Snowden Rejects Abbott Privacy Laws
Tuesday, 12th May 2015 at 10:02 am
The world’s most famous whistleblower has warned that the Abbott Government’s data retention laws are enabling it to spy on civilians and encroaching on “dangerous” territory.
Speaking directly to an Australian audience for the first time at Progress 2015 last week, the former CIA administrator and National Security Agency contractor told a packed Melbourne Town Hall that Australians needed to question authority more.
“Saying ‘I don’t need to care about privacy because I have nothing to hide’ is like saying ‘I don’t care about freedom of speech because I have nothing to say’,” Snowden said to rapturous applause.
“You have to develop culture that is not submissive. There has to be a measure of anti-authoritarianism.”
In 2013 Snowden leaked confidential documents to the media which exposed a mass phone surveillance program. He was charged with espionage and fled to Moscow, from where he spoke to the Melbourne audience via video link.
Snowden spoke at the conference one day after the US court of appeals ruled that the program he exposed was illegal.
Snowden labelled Australia’s metadata retention laws, passed in March, as a dangerous example of liberal Governments crossing the line on civil liberties.
"Australia's role in mass surveillance around the world is similar to the UK and the Tempora program, which is what's called a rolling internet proffer," he said.
"Basically they use local authorities such as this metadata program that's been passed in Australia to collect everyone's communications in advance of criminal suspicion.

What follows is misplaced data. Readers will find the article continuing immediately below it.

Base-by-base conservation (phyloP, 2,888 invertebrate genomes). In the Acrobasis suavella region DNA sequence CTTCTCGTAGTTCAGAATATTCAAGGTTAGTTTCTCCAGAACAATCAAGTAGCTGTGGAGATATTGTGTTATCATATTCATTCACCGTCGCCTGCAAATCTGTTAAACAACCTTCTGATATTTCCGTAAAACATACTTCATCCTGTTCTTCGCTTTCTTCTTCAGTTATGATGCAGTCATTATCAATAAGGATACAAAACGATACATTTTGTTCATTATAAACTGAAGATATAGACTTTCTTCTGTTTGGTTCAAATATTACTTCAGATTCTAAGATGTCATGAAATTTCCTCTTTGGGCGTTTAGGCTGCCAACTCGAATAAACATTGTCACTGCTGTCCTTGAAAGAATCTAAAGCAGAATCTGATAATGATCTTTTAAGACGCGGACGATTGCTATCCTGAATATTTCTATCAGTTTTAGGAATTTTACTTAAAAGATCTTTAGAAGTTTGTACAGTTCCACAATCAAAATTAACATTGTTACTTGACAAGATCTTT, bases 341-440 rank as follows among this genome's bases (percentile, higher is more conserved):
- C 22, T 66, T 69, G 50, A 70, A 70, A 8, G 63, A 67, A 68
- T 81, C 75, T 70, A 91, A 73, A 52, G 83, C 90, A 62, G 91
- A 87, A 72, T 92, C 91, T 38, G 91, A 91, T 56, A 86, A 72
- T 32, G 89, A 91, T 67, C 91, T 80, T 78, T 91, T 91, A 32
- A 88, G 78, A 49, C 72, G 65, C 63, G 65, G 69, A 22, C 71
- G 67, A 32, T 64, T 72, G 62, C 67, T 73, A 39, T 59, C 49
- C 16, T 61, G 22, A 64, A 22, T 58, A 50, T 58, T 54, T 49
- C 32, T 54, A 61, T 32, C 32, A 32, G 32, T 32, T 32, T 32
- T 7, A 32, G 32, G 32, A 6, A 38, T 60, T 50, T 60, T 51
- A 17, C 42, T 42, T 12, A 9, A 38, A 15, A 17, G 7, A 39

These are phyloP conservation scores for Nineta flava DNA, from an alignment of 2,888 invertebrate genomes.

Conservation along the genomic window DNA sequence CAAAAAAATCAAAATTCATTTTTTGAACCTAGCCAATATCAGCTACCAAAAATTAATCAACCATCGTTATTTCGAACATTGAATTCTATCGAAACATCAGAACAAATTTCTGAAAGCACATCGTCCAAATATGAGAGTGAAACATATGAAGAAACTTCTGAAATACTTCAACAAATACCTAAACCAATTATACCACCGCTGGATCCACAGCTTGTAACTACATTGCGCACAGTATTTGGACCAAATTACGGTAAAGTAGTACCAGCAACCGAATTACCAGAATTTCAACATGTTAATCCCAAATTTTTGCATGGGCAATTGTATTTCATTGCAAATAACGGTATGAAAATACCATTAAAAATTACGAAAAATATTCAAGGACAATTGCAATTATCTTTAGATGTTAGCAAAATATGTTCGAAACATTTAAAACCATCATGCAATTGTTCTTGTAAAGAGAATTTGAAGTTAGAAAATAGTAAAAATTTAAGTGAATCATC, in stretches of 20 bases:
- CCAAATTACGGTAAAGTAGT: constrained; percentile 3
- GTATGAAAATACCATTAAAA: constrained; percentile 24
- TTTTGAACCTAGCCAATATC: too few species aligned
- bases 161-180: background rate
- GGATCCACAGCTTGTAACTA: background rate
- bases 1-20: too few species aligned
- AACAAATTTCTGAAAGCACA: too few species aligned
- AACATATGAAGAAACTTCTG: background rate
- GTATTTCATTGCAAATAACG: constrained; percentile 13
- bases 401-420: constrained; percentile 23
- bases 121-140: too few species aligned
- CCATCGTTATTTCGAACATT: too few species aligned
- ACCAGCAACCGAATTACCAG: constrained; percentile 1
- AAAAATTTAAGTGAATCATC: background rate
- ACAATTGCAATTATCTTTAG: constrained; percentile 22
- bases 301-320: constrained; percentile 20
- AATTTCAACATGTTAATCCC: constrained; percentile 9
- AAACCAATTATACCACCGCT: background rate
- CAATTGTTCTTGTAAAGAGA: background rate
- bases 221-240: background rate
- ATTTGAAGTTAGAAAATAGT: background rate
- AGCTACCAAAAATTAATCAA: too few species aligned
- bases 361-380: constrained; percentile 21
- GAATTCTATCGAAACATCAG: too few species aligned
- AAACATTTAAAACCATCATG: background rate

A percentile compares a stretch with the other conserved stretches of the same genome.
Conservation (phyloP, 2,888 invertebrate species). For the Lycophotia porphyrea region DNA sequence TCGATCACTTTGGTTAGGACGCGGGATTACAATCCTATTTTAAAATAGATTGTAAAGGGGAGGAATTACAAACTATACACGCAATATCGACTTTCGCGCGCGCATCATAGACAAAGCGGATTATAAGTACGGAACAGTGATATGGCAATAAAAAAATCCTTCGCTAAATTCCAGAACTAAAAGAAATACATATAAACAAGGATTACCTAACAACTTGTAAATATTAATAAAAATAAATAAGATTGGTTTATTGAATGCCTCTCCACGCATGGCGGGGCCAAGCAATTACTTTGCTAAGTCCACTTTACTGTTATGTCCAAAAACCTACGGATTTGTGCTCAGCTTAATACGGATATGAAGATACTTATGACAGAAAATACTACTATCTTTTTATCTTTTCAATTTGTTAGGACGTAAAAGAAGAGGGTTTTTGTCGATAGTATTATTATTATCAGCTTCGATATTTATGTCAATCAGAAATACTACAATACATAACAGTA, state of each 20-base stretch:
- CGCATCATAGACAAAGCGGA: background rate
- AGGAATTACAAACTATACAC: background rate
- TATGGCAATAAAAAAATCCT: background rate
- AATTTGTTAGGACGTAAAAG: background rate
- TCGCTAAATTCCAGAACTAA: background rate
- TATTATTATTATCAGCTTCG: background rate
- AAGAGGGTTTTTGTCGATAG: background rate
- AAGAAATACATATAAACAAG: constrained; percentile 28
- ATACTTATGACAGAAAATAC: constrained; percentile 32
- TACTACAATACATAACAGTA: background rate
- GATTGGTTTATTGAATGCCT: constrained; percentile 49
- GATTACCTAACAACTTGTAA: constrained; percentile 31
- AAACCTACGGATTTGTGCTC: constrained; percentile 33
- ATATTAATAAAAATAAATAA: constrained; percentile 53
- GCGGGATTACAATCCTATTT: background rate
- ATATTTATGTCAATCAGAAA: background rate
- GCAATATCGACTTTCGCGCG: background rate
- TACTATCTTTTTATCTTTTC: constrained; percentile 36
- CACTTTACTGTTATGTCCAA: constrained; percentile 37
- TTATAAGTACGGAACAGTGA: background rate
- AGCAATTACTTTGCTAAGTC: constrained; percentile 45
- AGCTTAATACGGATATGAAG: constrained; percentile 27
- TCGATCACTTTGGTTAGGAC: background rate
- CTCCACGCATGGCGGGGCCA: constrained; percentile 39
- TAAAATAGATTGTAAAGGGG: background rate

“They collect everyone’s communications in advance of criminal suspicion in what’s known as pre-criminal investigation.
“The ultimate result there is regardless of whether you’re doing anything wrong, you’re being watched.
"This is dangerous. [These are] not things that Governments have ever traditionally been empowered to claim for themselves as authorities.”
Snowden, who appeared to know detailed information about the domestic and international landscape and presented slides of news articles to back up his statements, said there was little evidence that the metadata laws would work.
“Nine times out of 10 when you see someone on the news who’s engaged in some sort of radical jihadist activity, these are people who had a long record,” he said.
“The reason these attacks happened is not because we didn’t have enough surveillance, it’s because we had too much. We didn’t prioritise the case we had because we had wasted too many resources on watching everybody who didn’t present a threat that we couldn’t allocate the man power, the man hours and the actual dollar resources to watching the people who actually did represent a specific and real threat.”
Snowden also said it was likely that more of the documents he had leaked, which had not yet been published, could be published in the future and could affect Australia.
“The purpose of the free press in society is to do exactly this kind of thing, to champion the public interest, to act as an adversary against the Government on the behalf of the public and to really hold the most powerful officials in our society to the account of the law, which traditionally is quite difficult to do when operations are covered in a veil of secrecy,” he said.
“I think that’s fair to say (that documents relating to Australia will be published).”
Snowden spent over an hour talking to the audience and answered tweets that were read out.
When asked if he was OK, Snowden held up both his hands and said he was in good health, but that he was tired from working long hours.
When asked what Australians could do to help his cause, he said it was important to see past the oft-mentioned threat of terrorism.
“Make sure it doesn’t happen here,” he said.
“Pay attention to the truths, don’t think about the personal cases, don’t wait for it to face on it.”